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The ‘Holy Grail’ of Software Systems

In my opinion the ‘Holy Grail’ of systems is predictability. 

What its not:
• Predictability does not mean zero defects. 
• Predictability does not require a cumbersome process such as the Capability Maturity.
• Predictability does not require a programming methodology such as ‘Extreme Programming (XP)’. 

What it is:
• Predictability lessens the impact of defects.
• Predictability does require a simple process be well understood by the participants.
• Predictability does require an iterative methodology rather than the more traditional water-fall.


This gives rise to the question: “Sounds great.  How do we make our system ‘predictable’”?

While I do not pretend to have all of the answers, I do have some simple ideas (not all mine) that I have personally seen work.  They are:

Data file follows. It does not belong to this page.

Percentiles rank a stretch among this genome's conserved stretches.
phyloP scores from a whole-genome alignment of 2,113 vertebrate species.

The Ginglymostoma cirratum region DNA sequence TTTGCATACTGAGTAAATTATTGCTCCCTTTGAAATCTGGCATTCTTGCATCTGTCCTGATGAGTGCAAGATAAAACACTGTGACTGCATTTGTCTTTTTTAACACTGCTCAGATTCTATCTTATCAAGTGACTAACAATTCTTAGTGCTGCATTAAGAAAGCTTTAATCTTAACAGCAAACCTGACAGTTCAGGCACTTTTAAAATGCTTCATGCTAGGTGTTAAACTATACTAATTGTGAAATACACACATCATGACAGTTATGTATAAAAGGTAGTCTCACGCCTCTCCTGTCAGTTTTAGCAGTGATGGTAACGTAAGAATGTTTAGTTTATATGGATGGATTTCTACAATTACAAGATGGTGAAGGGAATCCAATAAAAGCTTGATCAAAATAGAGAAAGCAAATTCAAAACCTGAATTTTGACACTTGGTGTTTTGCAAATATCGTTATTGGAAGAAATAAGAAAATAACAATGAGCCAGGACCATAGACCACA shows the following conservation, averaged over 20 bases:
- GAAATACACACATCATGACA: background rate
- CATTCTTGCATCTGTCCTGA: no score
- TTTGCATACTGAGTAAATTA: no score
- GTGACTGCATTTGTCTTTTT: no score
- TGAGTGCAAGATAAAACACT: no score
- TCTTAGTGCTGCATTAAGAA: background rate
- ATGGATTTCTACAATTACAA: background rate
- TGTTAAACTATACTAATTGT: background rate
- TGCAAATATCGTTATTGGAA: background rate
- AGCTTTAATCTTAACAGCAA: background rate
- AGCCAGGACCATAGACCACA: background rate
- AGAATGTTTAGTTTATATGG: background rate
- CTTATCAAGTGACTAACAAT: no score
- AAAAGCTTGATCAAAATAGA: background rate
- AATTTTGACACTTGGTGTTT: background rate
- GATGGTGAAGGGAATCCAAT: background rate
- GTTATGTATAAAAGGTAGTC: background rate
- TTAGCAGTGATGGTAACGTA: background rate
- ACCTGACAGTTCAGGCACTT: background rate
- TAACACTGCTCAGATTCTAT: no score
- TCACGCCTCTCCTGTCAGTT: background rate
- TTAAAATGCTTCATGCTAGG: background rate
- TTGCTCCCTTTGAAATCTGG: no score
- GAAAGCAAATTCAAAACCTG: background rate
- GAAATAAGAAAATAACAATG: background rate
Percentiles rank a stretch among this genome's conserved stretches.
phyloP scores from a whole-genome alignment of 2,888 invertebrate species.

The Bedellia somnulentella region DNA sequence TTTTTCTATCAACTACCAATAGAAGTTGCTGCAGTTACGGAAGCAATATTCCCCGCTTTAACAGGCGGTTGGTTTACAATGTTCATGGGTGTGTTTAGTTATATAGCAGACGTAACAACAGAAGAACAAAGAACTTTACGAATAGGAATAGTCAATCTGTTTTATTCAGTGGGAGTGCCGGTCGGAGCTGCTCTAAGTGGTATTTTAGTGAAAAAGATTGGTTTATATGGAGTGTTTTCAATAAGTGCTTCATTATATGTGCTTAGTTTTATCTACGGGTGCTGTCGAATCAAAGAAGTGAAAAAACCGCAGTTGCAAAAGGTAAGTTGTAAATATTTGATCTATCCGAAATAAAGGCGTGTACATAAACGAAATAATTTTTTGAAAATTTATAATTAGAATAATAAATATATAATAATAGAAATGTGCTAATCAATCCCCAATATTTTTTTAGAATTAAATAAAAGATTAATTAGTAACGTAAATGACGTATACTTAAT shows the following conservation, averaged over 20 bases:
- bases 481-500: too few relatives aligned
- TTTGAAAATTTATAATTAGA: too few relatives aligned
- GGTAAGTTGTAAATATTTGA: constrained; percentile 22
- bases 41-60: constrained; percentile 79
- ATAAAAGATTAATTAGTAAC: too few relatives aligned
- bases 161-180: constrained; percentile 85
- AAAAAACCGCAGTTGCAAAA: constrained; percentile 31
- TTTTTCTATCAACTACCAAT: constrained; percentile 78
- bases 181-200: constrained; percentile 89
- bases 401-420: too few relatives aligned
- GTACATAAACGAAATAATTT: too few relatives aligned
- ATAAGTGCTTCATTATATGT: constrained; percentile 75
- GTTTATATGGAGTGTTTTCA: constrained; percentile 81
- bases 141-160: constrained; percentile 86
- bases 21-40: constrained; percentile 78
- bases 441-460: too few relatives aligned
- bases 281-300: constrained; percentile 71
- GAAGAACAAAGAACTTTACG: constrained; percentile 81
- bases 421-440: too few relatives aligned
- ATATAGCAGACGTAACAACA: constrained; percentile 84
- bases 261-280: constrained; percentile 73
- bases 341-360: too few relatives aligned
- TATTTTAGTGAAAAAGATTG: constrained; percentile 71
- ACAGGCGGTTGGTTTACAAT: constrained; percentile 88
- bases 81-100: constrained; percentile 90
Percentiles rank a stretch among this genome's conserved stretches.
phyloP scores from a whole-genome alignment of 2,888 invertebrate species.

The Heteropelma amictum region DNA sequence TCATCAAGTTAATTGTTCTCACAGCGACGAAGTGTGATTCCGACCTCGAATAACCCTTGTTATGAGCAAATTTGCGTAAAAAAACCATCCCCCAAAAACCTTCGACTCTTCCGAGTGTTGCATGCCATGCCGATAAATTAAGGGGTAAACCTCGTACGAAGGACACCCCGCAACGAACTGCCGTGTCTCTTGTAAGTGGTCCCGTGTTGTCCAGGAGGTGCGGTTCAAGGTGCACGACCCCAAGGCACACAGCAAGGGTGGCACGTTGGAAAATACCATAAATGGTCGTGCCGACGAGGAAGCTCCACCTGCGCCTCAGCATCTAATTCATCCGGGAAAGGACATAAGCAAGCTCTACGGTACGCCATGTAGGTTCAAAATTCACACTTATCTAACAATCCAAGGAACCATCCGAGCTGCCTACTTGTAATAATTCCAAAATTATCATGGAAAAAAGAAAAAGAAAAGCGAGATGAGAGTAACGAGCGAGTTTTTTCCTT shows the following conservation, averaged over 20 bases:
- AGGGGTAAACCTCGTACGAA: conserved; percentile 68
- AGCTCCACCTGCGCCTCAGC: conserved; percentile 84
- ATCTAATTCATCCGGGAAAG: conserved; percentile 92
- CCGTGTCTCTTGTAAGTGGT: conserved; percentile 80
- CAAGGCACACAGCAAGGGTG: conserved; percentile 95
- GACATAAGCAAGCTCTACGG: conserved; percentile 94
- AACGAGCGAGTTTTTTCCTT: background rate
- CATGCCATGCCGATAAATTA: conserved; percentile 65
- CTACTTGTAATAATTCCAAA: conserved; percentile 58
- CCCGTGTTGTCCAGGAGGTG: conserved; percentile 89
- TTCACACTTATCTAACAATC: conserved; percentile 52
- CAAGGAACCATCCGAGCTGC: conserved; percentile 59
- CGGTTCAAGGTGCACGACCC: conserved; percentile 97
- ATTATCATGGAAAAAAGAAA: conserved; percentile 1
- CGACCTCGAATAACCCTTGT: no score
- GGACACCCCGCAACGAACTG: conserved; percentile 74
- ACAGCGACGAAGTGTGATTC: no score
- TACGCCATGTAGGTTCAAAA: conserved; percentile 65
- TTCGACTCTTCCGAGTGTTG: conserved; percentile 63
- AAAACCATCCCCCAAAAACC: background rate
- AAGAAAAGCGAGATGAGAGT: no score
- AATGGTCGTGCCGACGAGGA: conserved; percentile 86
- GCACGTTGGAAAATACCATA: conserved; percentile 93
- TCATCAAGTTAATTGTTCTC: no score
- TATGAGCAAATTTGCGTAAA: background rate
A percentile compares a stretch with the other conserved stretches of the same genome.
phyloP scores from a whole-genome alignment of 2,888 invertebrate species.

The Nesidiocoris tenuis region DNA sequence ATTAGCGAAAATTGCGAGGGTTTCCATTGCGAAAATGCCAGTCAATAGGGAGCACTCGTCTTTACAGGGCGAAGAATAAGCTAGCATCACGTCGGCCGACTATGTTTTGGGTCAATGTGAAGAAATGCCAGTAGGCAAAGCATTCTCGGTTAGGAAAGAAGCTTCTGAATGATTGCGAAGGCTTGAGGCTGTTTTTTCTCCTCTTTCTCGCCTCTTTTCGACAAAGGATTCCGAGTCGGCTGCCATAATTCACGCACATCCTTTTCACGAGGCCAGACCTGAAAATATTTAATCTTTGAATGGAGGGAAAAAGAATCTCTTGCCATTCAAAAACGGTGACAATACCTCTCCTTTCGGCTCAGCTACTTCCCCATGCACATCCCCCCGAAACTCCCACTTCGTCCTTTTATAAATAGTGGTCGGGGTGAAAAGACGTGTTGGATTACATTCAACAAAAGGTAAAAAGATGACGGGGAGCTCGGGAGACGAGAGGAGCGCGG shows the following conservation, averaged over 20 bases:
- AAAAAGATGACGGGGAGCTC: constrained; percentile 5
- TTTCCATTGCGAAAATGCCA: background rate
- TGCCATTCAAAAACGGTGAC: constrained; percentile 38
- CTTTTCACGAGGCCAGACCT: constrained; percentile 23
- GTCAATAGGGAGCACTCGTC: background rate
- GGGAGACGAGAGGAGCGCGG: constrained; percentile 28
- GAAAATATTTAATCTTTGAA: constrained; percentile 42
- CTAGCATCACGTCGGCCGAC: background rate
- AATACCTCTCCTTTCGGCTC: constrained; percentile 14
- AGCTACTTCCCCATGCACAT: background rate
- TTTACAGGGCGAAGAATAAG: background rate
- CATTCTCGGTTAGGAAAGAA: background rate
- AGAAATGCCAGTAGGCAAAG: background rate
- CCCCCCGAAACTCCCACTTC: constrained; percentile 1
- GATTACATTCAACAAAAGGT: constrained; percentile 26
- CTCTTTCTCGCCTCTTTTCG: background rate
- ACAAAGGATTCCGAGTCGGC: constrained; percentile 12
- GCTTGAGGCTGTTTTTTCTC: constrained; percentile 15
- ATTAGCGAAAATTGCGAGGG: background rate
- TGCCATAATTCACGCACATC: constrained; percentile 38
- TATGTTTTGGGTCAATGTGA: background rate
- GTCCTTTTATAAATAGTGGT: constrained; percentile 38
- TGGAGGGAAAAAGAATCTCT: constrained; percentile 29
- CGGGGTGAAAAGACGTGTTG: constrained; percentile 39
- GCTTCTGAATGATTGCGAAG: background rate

1. Religiously track all hours spent on all tasks by all team members. 

a. Tells us where our time is spent and how much time we have (capacity).

b. Tells us ‘where we have been’ (estimates vs. actuals).

c. Provides for planning.

2. Prepare estimate, in hours, for all requirements.

a. This allows for planning (see how it works together?)
b. Estimates must be prepared by the engineers who will do the work (after all, they are the ones who are supposed to know how to do the work).

c. Management must track estimates vs. actuals to determine how good the engineers are at making estimates (even Michael Crighton has an editor).


3. Releases must have fixed dates.